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Reading Slothfully

I was told in elementary school that I only could read at half the speed for success in college. Oh well, one benefit of slow reading is you get to live with the characters a longer period of time. I read in a vain attempt to better understand people. At my other homes, I'm known as a spouse, pop, guy in the choir, physical chemist, computer/web dilettante and child-care provider. In theory, I'm a published author, if you consider stuff like Quenching Cross Sections for Electronic Energy Transfer Reactions Between Metastable Argon Atoms and Noble Gases and Small Molecules to count as publications. I've strewn dozens of such fascinating things to the winds.

Currently reading

Twenty Thousand Leagues Under the Seas
Jules Verne
The Spirit of the Border
Zane Grey
Ramona the Brave (Ramona, #3)
Beverly Cleary
The Underground Man (Vintage Crime/Black Lizard)
Ross Macdonald
Delilah of the Snows
Harold Bindloss
Mrs. Miniver
Jan Struther
Betsy-Tacy Treasury (P.S.)
Maud Hart Lovelace
A Christmas Carol
Charles Dickens
The Way Some People Die
Ross Macdonald
Envy of Angels
Matt Wallace

Fruits of the Earth

Fruits of the Earth - Frederick Philip Grove, Rudy Wiebe Every once in a while, one's gotta read about pioneers, right? Well I do. Perhaps it's because I discovered a few years ago, that my great grandparents would count as pioneers. Who knew? My great grandparents were pioneeers in the U.S., and here we're talking pioneers in Canada, but still pioneers on the prairies. Yes, they had prairies in Canada and they also had folks heading out west to homestead on the prairies.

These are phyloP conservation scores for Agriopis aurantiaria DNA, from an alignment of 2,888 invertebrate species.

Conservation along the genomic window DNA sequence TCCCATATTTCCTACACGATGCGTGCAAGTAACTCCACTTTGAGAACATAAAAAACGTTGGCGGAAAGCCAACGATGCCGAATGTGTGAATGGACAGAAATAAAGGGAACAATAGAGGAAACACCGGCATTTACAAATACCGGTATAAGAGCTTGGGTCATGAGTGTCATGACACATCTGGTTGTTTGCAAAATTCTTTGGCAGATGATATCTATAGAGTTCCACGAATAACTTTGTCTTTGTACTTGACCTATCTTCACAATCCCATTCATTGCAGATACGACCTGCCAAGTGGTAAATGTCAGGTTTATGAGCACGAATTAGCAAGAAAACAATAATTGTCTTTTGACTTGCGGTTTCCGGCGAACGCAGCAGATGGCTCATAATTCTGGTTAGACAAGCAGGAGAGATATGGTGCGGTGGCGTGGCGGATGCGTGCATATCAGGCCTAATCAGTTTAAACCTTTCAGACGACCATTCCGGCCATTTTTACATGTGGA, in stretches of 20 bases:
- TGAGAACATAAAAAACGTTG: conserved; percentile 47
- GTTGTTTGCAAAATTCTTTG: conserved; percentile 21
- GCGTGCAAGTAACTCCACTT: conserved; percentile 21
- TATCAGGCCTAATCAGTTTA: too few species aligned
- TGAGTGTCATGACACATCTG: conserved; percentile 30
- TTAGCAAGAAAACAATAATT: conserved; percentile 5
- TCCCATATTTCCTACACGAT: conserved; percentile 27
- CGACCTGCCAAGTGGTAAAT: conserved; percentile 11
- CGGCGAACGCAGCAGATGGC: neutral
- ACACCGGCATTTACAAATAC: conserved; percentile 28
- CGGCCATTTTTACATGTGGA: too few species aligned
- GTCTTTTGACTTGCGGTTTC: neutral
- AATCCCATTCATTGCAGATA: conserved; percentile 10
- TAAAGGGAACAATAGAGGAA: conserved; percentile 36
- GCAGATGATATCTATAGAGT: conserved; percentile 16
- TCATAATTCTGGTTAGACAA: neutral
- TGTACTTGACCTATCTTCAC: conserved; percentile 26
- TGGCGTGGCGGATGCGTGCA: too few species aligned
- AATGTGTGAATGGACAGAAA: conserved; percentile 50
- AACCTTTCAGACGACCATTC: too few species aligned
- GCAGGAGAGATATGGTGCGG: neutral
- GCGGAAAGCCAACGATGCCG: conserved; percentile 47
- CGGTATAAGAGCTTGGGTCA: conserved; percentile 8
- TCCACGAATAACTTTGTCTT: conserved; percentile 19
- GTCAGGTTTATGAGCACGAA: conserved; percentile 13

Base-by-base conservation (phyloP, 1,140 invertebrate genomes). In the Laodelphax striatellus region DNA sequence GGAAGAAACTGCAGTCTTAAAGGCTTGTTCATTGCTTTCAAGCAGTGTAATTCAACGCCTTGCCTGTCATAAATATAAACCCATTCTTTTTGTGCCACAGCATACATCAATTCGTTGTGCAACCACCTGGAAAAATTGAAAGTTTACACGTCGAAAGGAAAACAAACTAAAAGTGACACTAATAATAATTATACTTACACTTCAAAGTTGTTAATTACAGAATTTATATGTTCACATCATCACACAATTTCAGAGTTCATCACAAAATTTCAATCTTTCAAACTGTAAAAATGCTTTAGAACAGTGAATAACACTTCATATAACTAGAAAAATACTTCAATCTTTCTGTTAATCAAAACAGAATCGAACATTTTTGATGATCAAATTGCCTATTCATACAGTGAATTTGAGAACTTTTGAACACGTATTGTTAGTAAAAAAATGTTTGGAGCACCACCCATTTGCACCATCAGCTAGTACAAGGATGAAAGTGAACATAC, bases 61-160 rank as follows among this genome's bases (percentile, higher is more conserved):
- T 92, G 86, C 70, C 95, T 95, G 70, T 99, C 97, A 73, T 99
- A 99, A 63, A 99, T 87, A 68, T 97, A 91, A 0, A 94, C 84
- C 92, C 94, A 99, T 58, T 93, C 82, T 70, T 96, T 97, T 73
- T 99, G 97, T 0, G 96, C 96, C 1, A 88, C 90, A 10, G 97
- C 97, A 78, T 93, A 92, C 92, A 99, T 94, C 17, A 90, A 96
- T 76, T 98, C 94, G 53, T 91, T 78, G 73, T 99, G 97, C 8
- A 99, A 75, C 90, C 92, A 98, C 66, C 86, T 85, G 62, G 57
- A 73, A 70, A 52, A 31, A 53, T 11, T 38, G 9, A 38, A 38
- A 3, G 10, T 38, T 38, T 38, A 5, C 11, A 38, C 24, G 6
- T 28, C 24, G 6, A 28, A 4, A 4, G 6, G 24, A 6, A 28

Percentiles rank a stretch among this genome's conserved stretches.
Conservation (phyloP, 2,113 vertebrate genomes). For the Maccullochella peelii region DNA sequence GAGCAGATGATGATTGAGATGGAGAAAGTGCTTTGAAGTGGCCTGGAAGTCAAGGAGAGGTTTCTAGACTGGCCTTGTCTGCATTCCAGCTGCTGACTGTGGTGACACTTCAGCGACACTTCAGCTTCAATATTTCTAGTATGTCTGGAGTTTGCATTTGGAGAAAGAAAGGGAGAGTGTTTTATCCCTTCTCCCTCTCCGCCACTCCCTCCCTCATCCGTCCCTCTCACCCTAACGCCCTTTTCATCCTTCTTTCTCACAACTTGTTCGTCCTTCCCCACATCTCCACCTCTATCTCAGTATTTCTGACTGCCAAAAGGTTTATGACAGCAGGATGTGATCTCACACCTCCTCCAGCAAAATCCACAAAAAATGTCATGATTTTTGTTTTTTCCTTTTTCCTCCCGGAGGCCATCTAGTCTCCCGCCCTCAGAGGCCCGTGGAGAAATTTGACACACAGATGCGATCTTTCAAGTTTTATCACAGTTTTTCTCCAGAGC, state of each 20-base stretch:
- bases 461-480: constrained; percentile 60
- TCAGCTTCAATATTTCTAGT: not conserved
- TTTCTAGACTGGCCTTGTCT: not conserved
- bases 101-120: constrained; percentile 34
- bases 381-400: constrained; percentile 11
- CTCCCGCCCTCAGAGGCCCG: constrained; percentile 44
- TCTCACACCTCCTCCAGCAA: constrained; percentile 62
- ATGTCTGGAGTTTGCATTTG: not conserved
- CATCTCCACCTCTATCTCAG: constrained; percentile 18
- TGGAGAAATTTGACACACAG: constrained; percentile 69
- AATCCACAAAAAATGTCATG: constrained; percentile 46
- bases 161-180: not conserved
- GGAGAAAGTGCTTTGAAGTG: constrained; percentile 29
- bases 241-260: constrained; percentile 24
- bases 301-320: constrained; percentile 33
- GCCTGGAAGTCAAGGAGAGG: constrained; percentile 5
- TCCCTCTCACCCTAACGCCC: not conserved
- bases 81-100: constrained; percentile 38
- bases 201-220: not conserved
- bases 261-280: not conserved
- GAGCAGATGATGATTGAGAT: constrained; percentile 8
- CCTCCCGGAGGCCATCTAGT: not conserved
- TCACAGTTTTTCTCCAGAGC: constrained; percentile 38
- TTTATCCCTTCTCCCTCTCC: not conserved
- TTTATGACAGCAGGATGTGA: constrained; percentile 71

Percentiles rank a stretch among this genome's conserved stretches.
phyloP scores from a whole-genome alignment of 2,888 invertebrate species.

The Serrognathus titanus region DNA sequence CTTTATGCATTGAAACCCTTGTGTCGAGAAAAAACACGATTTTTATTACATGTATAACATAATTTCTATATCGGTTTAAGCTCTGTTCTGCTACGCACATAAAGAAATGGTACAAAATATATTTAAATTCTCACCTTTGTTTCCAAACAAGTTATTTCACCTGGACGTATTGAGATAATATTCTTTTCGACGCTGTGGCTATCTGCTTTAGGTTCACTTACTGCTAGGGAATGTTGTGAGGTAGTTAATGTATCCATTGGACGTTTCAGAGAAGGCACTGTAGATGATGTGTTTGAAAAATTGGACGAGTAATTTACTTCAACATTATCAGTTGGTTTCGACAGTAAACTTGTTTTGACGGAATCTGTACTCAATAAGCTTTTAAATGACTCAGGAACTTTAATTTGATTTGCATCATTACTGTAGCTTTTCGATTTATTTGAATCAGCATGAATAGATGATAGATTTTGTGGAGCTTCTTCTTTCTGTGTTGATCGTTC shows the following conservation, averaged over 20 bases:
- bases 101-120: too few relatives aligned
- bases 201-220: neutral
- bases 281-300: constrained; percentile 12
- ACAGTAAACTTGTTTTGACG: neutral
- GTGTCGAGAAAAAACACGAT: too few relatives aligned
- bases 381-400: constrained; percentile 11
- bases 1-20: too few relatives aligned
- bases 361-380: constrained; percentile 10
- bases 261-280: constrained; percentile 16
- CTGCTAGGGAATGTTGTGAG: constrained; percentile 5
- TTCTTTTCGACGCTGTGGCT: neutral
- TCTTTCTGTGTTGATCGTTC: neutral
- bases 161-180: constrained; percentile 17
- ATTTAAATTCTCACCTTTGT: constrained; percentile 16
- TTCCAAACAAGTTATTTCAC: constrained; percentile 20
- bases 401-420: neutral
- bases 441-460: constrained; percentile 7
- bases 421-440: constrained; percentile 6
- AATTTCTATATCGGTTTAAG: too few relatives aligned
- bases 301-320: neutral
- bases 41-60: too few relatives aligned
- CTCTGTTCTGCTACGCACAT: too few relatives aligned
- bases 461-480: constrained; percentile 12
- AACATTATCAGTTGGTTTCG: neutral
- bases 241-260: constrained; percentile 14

In this case, we have Abe Spalding. He scouts out a part of Manitoba and eventually settles his claim on a spot of land that is vaguely higher than that around him. It seems that Manitoba has horrific floods in the spring, when the snow melts and the rivers flood. The slightly higher land drains more quickly and one can plow and plant more quickly. This is important in Manitoba, because the growing season is rather short.

Well anyway, Abe is a work-a-holic and is constantly working to improve things, to acquire more land and so forth. The less successful farmers hire themselves out to Abe so as to make enough to get by. As time goes on, the more families move in, schools are built, roads improved and so forth. So, basically, we have a story of the development of the Canadian prairies. We also have the story of Abe's success, and perhaps not-so-much success in his personal and family relationships. After all the hard work, Abe keeps coming back to the question, "what is this all for?"

A most fascinating book.